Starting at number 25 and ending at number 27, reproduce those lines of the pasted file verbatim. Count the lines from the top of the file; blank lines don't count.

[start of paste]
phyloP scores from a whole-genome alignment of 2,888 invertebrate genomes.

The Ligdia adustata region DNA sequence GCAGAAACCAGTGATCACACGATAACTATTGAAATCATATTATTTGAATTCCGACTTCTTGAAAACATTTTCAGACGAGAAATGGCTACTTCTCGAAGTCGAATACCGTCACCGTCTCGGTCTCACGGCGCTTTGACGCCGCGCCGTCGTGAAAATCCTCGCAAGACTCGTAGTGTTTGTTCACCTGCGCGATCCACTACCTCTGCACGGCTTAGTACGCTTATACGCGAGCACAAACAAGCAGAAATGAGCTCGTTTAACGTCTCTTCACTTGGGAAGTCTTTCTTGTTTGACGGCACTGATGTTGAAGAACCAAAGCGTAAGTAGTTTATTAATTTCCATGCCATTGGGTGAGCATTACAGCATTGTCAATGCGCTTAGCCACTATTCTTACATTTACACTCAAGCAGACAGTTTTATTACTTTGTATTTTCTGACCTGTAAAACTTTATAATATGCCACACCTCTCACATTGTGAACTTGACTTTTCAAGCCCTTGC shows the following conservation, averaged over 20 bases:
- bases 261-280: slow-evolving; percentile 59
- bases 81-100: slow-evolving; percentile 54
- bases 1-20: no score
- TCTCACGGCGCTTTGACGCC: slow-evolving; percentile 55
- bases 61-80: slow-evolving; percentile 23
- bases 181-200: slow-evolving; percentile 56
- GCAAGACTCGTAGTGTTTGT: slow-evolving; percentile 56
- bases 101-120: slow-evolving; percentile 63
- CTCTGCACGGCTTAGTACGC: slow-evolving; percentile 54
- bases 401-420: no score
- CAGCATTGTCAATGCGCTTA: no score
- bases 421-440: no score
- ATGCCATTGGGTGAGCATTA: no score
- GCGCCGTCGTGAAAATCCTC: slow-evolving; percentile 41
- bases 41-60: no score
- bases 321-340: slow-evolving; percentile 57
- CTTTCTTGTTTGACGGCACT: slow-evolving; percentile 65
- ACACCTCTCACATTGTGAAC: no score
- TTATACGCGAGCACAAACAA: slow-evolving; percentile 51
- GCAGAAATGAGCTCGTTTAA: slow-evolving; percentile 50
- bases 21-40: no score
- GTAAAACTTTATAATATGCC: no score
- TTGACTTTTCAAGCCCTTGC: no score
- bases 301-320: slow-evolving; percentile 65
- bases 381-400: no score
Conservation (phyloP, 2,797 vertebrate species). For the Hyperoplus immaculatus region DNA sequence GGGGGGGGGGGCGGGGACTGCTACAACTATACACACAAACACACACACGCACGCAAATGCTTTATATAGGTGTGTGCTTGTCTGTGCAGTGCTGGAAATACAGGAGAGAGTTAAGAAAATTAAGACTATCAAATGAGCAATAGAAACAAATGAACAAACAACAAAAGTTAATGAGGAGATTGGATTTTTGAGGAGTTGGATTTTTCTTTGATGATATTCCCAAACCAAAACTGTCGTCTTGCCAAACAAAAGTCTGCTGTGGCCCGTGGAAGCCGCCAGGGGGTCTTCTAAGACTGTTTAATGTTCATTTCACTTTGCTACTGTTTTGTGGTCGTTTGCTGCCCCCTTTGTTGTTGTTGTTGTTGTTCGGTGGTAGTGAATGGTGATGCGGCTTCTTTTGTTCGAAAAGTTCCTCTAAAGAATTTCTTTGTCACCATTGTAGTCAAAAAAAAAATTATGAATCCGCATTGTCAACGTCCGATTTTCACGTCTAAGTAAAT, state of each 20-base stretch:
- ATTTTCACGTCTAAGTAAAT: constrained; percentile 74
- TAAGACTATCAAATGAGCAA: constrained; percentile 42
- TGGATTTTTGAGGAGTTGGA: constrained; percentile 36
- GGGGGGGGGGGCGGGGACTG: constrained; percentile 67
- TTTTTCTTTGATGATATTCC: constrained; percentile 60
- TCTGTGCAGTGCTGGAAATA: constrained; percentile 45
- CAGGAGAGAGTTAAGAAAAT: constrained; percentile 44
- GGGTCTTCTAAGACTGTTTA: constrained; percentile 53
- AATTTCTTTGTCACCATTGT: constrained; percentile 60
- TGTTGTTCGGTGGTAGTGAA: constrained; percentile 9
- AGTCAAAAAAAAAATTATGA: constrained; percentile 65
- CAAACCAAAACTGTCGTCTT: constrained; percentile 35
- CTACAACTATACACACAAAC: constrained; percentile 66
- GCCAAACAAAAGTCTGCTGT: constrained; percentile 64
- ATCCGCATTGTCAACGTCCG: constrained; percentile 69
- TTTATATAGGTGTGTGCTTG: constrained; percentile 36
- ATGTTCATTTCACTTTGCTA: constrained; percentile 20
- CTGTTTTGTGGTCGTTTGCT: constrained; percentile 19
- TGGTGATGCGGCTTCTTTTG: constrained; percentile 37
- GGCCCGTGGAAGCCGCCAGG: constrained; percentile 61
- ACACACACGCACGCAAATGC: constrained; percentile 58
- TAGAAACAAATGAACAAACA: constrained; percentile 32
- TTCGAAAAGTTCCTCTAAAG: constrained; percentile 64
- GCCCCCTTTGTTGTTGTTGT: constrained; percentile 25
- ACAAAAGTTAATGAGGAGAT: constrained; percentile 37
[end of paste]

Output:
- TTGACTTTTCAAGCCCTTGC: no score
- bases 301-320: slow-evolving; percentile 65
- bases 381-400: no score